Biological: Hematopoietic Umbilical Cord Blood Stem Cell Transplantation
The transplant preparative regimen is listed below. The - sign is the number of days before the transplant.
Biological: GVHD prophylaxis
GVHD prophylaxis regimen will consist of:
Day 0 is the day of the infusion of the umbilical cord blood graft units, which will be obtained from partially HLA-matched unrelated donors.
Beginning on Day 1, participants will receive G-CSF 5 mcg/kg/day until absolute neutrophil count (ANC) is greater than or equal to 2,000/mm^3 for three consecutive measurements, each on different days.
- Overall Survival at 180 Days From the Time of Transplant [ Time Frame: Measured at Month 6 and Year 1 ]
- Neutrophil Recovery [ Time Frame: Measured at Days 28, 56, 90, and 100 ]Neutrophil recovery is defined as achieving an absolute neutrophil count ≥ 500/mm3 for three consecutive measurements on different days.
- Primary Graft Failure [ Time Frame: Measured at Day 100 ]Primary graft failure is defined as < 5% donor chimerism on all measurements prior to and day-100.
- Secondary Graft Failure [ Time Frame: Measured at Day 100 ]Secondary graft failure is defined initial recovery followed by neutropenia with < 5% donor chimerism.
- Platelet Recovery to 20K [ Time Frame: Measured at Days 56, 90, and 100 ]Platelet recovery is defined as the first day of a minimum of three consecutive measurements on different days such that the patient has achieved a platelet count >20,000/mm3 with no platelet transfusions in the preceding seven days.
- Donor Cell Engraftment [ Time Frame: Measured at Day 56 ]Marrow or Blood Sample. Donor cell engraftment is defined as donor chimerism ≥ 5% on Day ≥ 56 after transplantation. Chimerism should be evaluated on Days ~28, ~56, ~180, and ~365 after transplantation. Chimerism may be evaluated in whole blood or mononuclear fraction.
- Acute Graft-versus-host Disease (GVHD) [ Time Frame: Measured at Day 100 ]
- Chronic GVHD [ Time Frame: Measured at Year 1 ]
- Progression-free Survival [ Time Frame: Measured at Year 1 ]Progression-free survival is defined as the minimum time interval to relapse/ recurrence/progression, to death or to last follow-up.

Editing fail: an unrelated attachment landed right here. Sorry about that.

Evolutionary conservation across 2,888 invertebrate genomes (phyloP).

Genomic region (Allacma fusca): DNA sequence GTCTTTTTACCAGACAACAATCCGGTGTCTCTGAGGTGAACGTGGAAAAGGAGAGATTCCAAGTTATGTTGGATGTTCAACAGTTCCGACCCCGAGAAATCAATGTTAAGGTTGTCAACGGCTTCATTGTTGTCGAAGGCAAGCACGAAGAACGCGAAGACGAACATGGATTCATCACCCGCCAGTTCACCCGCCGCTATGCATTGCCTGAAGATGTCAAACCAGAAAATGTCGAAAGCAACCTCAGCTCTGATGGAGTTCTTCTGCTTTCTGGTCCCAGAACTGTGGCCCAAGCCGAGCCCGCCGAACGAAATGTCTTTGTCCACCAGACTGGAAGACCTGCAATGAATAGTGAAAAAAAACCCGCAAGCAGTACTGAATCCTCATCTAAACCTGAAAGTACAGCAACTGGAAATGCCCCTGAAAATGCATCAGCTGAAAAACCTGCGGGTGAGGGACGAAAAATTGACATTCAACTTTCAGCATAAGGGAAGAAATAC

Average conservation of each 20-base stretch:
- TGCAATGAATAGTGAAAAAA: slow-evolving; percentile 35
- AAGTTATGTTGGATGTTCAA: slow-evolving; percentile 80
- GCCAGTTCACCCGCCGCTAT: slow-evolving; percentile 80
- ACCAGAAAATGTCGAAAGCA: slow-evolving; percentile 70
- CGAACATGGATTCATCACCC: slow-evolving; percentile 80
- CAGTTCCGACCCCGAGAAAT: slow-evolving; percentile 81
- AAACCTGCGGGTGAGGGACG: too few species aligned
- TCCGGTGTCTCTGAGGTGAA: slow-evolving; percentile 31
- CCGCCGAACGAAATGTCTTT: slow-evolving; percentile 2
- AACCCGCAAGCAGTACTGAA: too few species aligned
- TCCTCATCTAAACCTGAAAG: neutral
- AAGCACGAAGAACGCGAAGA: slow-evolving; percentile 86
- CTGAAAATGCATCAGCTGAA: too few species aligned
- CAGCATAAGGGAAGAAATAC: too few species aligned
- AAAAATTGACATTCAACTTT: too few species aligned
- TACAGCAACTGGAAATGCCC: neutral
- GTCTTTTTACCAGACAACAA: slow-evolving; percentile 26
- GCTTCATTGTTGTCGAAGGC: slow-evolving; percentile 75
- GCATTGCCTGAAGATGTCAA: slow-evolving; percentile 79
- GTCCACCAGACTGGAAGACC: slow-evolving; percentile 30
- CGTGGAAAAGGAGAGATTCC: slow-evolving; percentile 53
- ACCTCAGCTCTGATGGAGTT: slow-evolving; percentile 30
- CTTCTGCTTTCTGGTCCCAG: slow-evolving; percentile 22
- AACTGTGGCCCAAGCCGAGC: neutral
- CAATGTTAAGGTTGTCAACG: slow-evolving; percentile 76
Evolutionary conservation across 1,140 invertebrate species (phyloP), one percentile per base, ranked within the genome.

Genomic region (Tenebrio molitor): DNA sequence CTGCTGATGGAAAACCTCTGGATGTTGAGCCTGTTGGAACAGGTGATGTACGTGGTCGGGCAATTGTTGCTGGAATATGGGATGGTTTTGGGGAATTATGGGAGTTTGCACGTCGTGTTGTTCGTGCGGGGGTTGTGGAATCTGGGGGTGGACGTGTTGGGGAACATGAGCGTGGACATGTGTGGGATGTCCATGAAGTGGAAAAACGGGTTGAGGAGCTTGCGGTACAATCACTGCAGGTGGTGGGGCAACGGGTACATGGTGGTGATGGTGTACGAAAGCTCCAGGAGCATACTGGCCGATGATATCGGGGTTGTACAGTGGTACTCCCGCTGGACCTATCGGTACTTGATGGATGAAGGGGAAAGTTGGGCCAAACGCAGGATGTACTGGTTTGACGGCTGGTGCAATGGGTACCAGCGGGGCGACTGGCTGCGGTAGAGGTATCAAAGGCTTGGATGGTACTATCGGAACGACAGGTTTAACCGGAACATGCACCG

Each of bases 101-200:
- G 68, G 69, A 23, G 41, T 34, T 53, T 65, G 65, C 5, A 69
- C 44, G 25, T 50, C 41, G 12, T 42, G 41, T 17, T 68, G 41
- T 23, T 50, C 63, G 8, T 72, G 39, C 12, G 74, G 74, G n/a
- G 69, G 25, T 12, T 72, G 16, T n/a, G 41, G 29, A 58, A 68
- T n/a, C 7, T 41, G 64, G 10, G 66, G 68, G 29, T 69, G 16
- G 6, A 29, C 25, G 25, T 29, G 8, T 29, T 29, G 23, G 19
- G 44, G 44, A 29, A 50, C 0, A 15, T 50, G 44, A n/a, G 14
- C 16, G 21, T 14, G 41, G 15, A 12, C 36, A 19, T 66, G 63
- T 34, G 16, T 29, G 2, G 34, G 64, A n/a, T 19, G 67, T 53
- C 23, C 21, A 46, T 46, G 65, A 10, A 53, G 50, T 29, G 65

- Treatment-related Mortality (TRM) [ Time Frame: Measured at 6 months and 1 year ]
- Incidence of Infections [ Time Frame: Measured at Year 1 ]Number of participants that experienced at least one infection.
- Platelet Recovery to 50K [ Time Frame: Measured at Days 56, 90, and 100 ]Platelet recovery is defined as the first day of a minimum of three consecutive measurements on different days such that the patient has achieved a platelet count >50,000/mm3 with no platelet transfusions in the preceding seven days.
To learn more about this study, you or your doctor may contact the study research staff using the contact information provided by the sponsor.
Please refer to this study by its ClinicalTrials.gov identifier (NCT number): NCT00864227
|United States, California|
|City of Hope National Medical Center|
|Duarte, California, United States, 91010|
|United States, Florida|
|University of Florida College of Medicine, Shands|
|Gainesville, Florida, United States, 32610-3633|
|H. Lee Moffitt Cancer Center|
|Tampa, Florida, United States, 33624|
|United States, Iowa|
|University of Iowa Hospitals and Clinics|
|Iowa City, Iowa, United States, 52242-1009|
|United States, Kansas|
|University of Kansas Hospital|
|Kansas City, Kansas, United States, 66160|
|United States, Massachusetts|
|Dana-Farber Cancer Institute (DFCI), Brigham & Women's Hospital|
|Boston, Massachusetts, United States, 02114|
|Dana-Farber Cancer Institute (DFCI), Massachusetts General Hospital|
|Boston, Massachusetts, United States, 02114|
|United States, Minnesota|
|University of Minnesota|
|Minneapolis, Minnesota, United States, 55455|
|United States, Missouri|
|Washington University, Barnes Jewish Hospital|
|Saint Louis, Missouri, United States, 63110|
|United States, New York|
|Weill Cornell Medical College, NY Presbyterian Hospital|
|New York, New York, United States, 10065|
|United States, Ohio|
|Ohio State, Arthur G. James Cancer Hospital|
|Columbus, Ohio, United States, 43210|
|United States, Pennsylvania|
|University of Pennsylvania Cancer Center|
|Philadelphia, Pennsylvania, United States, 19104|
|United States, South Carolina|
|Medical University of South Carolina|
|Charleston, South Carolina, United States, 29425|
|United States, Texas|
|Texas Transplant Institute|
|San Antonio, Texas, United States, 78229|
|United States, Virginia|
|Virginia Commonwealth University, Medical College of Virginia (MCV) Hospital|
|Richmond, Virginia, United States, 23298|
|United States, Wisconsin|
|University of Wisconsin Hospital and Clinics|
|Madison, Wisconsin, United States, 53792-5156|
|Study Director:||Mary Horowitz, MD, MS||Center for International Blood and Marrow Transplant Research (CIBMTR), Medical College of Wisconsin|